Monday 24 November 2014

Top AIB bosses lobbied Noonan over 'incentives'

Finance Minister is not for turning as bank heavyweights look for bonus-type share deal

FIONNAN SHEAHAN and DONAL O'DONOVAN

Published 16/03/2014 | 02:30

Finance Minister Michael Noonan
Finance Minister Michael Noonan

TOP bosses from AIB lobbied Finance Minister Michael Noonan seeking bonus-type incentives for its senior executives – just two weeks after he publicly rebuked the bank for asking for the lucrative 'top-up' payments, the Sunday Independent has learned.

Rather than straightforward cash bonuses, AIB appears to be looking at being able to offer deferred share options to executives.

The revelation comes just a week after AIB CEO David Duffy claimed in an interview with the Sunday Independent that the bank did not request bonuses for senior staff.

A delegation of the bank's heavyweights – including chairman David Hodgkinson, deputy chairman Michael Somers, former Tanaiste Dick Spring and director Jim O'Hara – met with Mr Noonan in the Department of Finance last month.

Mr Noonan was flanked by Department of Finance secretary general John Moran and other senior officials at the meeting.

The meeting took place in the conference room adjoining Mr Noonan's office in the Department of Finance on Monday, February 10.

Among the dozen items on the agenda were mortgage arrears, business lending, new mortgage lending and the construction sector.

AIB's side gave their views on how the bank was getting through the mortgage arrears and also expressed concerns with the lack of equity in the construction sector.

But incentives for executives was also on the agenda of items raised by AIB.

"It was about the risk to the bank in terms of retention of staff. Their point is they need to be able to paint a brighter future in terms of remuneration. They just wanted to fully explain they weren't all about bonuses," a government source told the Sunday Independent.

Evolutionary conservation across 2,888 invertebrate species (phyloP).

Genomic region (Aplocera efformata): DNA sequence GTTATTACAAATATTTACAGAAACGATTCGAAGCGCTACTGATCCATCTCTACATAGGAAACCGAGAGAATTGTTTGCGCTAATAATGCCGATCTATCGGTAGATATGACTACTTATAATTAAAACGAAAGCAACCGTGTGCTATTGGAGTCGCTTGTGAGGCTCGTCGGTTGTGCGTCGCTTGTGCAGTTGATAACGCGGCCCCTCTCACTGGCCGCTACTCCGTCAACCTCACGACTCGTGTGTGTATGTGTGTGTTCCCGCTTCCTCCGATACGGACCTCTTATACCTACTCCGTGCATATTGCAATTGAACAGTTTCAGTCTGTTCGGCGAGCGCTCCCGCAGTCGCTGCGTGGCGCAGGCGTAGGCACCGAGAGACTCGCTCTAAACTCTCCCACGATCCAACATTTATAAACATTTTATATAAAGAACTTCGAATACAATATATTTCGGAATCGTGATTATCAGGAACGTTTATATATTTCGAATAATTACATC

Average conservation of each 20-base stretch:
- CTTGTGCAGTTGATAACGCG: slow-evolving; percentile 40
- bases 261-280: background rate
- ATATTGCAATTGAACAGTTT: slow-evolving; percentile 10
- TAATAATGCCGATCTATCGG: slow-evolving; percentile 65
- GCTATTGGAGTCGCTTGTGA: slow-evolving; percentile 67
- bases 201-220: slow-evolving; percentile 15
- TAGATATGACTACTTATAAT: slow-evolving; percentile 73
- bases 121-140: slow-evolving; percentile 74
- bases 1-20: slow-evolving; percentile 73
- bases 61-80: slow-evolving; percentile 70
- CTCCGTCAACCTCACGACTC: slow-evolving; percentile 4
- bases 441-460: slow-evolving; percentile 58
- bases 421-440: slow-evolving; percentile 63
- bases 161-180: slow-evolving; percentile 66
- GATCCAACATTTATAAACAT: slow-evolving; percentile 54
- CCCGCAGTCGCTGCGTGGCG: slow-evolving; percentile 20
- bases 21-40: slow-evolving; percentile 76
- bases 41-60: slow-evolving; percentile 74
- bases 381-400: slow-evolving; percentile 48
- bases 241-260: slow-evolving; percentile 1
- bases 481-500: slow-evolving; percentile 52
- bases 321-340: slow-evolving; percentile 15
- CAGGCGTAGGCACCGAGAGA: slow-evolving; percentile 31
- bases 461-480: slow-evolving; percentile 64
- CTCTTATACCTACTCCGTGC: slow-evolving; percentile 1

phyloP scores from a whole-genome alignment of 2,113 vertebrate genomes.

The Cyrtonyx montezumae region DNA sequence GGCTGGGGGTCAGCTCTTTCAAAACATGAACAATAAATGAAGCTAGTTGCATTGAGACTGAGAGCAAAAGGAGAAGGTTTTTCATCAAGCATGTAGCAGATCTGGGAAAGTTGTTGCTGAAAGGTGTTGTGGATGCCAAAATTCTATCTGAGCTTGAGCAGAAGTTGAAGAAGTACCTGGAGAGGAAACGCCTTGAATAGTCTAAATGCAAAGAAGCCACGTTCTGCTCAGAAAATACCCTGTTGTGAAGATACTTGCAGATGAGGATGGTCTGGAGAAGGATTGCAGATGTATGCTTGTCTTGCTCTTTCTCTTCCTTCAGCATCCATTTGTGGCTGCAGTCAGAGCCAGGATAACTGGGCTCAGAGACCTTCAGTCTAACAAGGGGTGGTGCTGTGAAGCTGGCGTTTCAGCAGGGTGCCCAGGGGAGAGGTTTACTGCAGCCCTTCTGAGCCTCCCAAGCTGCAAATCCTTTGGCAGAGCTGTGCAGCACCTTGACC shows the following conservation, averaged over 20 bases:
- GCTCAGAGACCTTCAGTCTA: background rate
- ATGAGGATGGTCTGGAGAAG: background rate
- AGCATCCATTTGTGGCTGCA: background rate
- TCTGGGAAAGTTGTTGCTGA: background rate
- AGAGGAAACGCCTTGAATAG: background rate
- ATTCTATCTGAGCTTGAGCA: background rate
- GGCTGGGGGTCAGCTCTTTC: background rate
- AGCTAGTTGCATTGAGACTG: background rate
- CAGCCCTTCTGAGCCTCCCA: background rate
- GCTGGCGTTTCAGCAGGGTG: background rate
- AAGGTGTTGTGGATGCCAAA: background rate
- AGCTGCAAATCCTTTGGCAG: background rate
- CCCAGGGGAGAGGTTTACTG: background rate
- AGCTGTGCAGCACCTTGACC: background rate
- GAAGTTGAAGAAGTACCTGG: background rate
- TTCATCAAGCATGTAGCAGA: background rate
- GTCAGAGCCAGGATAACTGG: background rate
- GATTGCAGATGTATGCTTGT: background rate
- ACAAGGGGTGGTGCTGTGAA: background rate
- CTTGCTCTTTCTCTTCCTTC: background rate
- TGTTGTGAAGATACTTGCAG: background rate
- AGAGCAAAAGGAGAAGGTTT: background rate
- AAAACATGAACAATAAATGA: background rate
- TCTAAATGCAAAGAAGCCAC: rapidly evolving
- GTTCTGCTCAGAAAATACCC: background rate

But Mr Noonan again informed the bank's directors the Government was not changing its policy on pay.

"There is no point in talking about incentives until they get everything ship shape," a government source said.

The bank is believed to be looking at an incentive share option scheme, known in the industry as 'eat-what-you-kill'.

Executives would receive rewards of share options in the coming years, provided their initiatives generated profits. AIB has denied bringing up pay at the meeting.

"No attempt was made to put any form of pay arrangement back on the table. AIB regards this matter as closed," said a bank spokesperson.

However, Mr Noonan has confirmed banking pay was discussed at the meeting.

"No policy changes are planned in the area of banking remuneration. I personally reinforced this point when my officials and I met the chairman and a number of board members," he said in response to a Parliamentary Question.

Salaries for senior executives at bailed-out AIB have been capped at €500,000 and bonuses have been banned since late 2011, after the State poured €21bn worth of taxpayer money into the lender at the height of the financial crisis.

Only Mr Noonan has the power to remove this rule.

AIB had already raised "staff incentivisation measures" at a meeting with officials from the Department of Finance in January.

The bank raised the pay issue in the context of the "shared objective to return the bank to profitability and ultimately deliver a return for the taxpayer".

At that point, the Department of Finance ruled it out and the minister publicly stated there would be no return to bonuses.

"The answer is 'sorry, guys', much better performance required before we'll even consider bonuses," Mr Noonan said at the end of January when the talks were revealed.

"If any executive wants to leave AIB, I'll shake his hand and wish him fair passage as he leaves. While we're holding 99 per cent of AIB, there's no point in having those discussions with me."

Last week, Mr Duffy rejected criticism of the bank for trying to open discussions with the Department of Finance about loosening restrictions on executive pay.

That was misunderstood; no one is looking for changes right away, he told the Sunday Independent.

Sunday Independent

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